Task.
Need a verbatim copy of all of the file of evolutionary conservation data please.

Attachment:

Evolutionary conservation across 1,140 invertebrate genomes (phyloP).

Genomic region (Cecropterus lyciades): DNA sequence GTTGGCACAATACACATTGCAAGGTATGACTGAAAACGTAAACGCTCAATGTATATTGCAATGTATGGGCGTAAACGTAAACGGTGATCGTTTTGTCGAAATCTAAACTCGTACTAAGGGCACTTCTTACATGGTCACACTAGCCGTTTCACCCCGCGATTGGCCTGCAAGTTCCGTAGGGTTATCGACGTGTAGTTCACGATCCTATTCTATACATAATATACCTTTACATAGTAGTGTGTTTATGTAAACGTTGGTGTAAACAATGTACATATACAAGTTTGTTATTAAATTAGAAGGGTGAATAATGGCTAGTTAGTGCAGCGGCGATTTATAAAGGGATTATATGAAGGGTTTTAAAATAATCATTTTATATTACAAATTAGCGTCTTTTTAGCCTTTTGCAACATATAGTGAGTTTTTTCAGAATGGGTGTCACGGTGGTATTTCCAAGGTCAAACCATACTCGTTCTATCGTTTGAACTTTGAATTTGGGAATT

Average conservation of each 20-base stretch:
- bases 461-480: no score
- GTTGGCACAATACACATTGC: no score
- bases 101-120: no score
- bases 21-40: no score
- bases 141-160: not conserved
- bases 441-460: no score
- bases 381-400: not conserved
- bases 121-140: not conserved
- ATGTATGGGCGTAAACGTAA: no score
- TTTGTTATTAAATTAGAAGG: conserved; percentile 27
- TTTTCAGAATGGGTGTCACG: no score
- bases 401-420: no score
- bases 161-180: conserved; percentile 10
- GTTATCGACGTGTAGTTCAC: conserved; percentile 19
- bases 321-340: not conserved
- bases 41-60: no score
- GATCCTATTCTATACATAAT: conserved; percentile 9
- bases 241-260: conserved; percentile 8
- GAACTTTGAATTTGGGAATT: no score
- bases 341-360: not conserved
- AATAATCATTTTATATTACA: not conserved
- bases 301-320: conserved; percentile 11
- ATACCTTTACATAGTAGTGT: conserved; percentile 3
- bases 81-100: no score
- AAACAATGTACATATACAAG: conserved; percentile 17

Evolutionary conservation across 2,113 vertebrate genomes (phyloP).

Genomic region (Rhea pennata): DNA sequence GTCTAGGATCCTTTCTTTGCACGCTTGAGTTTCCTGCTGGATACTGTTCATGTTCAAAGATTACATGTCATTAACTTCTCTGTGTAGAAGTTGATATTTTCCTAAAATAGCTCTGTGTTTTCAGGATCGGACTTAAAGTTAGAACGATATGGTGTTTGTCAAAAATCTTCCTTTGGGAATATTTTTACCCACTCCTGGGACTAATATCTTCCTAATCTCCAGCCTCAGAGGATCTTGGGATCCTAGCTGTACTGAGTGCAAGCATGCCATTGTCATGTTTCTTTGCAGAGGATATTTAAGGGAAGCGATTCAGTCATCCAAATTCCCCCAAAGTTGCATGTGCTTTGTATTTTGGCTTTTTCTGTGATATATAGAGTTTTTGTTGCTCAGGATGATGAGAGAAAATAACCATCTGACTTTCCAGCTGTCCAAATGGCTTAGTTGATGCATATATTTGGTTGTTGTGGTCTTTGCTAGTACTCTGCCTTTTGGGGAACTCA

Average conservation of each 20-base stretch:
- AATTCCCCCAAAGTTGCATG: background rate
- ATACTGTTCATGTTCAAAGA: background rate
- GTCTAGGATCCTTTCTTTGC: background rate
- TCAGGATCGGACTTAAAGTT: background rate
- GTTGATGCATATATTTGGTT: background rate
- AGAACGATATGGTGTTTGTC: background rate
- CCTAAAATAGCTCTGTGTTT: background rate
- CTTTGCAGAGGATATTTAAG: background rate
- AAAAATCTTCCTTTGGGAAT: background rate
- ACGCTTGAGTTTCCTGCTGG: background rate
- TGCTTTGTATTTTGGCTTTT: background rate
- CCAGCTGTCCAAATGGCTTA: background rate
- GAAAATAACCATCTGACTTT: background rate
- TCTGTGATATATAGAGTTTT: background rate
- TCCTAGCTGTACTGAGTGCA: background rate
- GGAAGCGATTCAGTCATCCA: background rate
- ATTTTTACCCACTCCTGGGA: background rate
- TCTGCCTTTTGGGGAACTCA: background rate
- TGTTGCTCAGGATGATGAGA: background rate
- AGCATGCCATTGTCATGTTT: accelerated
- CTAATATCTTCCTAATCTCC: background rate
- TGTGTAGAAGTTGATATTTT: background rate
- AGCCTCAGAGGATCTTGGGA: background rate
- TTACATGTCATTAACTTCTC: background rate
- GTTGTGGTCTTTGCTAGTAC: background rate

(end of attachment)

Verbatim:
Evolutionary conservation across 1,140 invertebrate genomes (phyloP).

Genomic region (Cecropterus lyciades): DNA sequence GTTGGCACAATACACATTGCAAGGTATGACTGAAAACGTAAACGCTCAATGTATATTGCAATGTATGGGCGTAAACGTAAACGGTGATCGTTTTGTCGAAATCTAAACTCGTACTAAGGGCACTTCTTACATGGTCACACTAGCCGTTTCACCCCGCGATTGGCCTGCAAGTTCCGTAGGGTTATCGACGTGTAGTTCACGATCCTATTCTATACATAATATACCTTTACATAGTAGTGTGTTTATGTAAACGTTGGTGTAAACAATGTACATATACAAGTTTGTTATTAAATTAGAAGGGTGAATAATGGCTAGTTAGTGCAGCGGCGATTTATAAAGGGATTATATGAAGGGTTTTAAAATAATCATTTTATATTACAAATTAGCGTCTTTTTAGCCTTTTGCAACATATAGTGAGTTTTTTCAGAATGGGTGTCACGGTGGTATTTCCAAGGTCAAACCATACTCGTTCTATCGTTTGAACTTTGAATTTGGGAATT

Average conservation of each 20-base stretch:
- bases 461-480: no score
- GTTGGCACAATACACATTGC: no score
- bases 101-120: no score
- bases 21-40: no score
- bases 141-160: not conserved
- bases 441-460: no score
- bases 381-400: not conserved
- bases 121-140: not conserved
- ATGTATGGGCGTAAACGTAA: no score
- TTTGTTATTAAATTAGAAGG: conserved; percentile 27
- TTTTCAGAATGGGTGTCACG: no score
- bases 401-420: no score
- bases 161-180: conserved; percentile 10
- GTTATCGACGTGTAGTTCAC: conserved; percentile 19
- bases 321-340: not conserved
- bases 41-60: no score
- GATCCTATTCTATACATAAT: conserved; percentile 9
- bases 241-260: conserved; percentile 8
- GAACTTTGAATTTGGGAATT: no score
- bases 341-360: not conserved
- AATAATCATTTTATATTACA: not conserved
- bases 301-320: conserved; percentile 11
- ATACCTTTACATAGTAGTGT: conserved; percentile 3
- bases 81-100: no score
- AAACAATGTACATATACAAG: conserved; percentile 17

Evolutionary conservation across 2,113 vertebrate genomes (phyloP).

Genomic region (Rhea pennata): DNA sequence GTCTAGGATCCTTTCTTTGCACGCTTGAGTTTCCTGCTGGATACTGTTCATGTTCAAAGATTACATGTCATTAACTTCTCTGTGTAGAAGTTGATATTTTCCTAAAATAGCTCTGTGTTTTCAGGATCGGACTTAAAGTTAGAACGATATGGTGTTTGTCAAAAATCTTCCTTTGGGAATATTTTTACCCACTCCTGGGACTAATATCTTCCTAATCTCCAGCCTCAGAGGATCTTGGGATCCTAGCTGTACTGAGTGCAAGCATGCCATTGTCATGTTTCTTTGCAGAGGATATTTAAGGGAAGCGATTCAGTCATCCAAATTCCCCCAAAGTTGCATGTGCTTTGTATTTTGGCTTTTTCTGTGATATATAGAGTTTTTGTTGCTCAGGATGATGAGAGAAAATAACCATCTGACTTTCCAGCTGTCCAAATGGCTTAGTTGATGCATATATTTGGTTGTTGTGGTCTTTGCTAGTACTCTGCCTTTTGGGGAACTCA

Average conservation of each 20-base stretch:
- AATTCCCCCAAAGTTGCATG: background rate
- ATACTGTTCATGTTCAAAGA: background rate
- GTCTAGGATCCTTTCTTTGC: background rate
- TCAGGATCGGACTTAAAGTT: background rate
- GTTGATGCATATATTTGGTT: background rate
- AGAACGATATGGTGTTTGTC: background rate
- CCTAAAATAGCTCTGTGTTT: background rate
- CTTTGCAGAGGATATTTAAG: background rate
- AAAAATCTTCCTTTGGGAAT: background rate
- ACGCTTGAGTTTCCTGCTGG: background rate
- TGCTTTGTATTTTGGCTTTT: background rate
- CCAGCTGTCCAAATGGCTTA: background rate
- GAAAATAACCATCTGACTTT: background rate
- TCTGTGATATATAGAGTTTT: background rate
- TCCTAGCTGTACTGAGTGCA: background rate
- GGAAGCGATTCAGTCATCCA: background rate
- ATTTTTACCCACTCCTGGGA: background rate
- TCTGCCTTTTGGGGAACTCA: background rate
- TGTTGCTCAGGATGATGAGA: background rate
- AGCATGCCATTGTCATGTTT: accelerated
- CTAATATCTTCCTAATCTCC: background rate
- TGTGTAGAAGTTGATATTTT: background rate
- AGCCTCAGAGGATCTTGGGA: background rate
- TTACATGTCATTAACTTCTC: background rate
- GTTGTGGTCTTTGCTAGTAC: background rate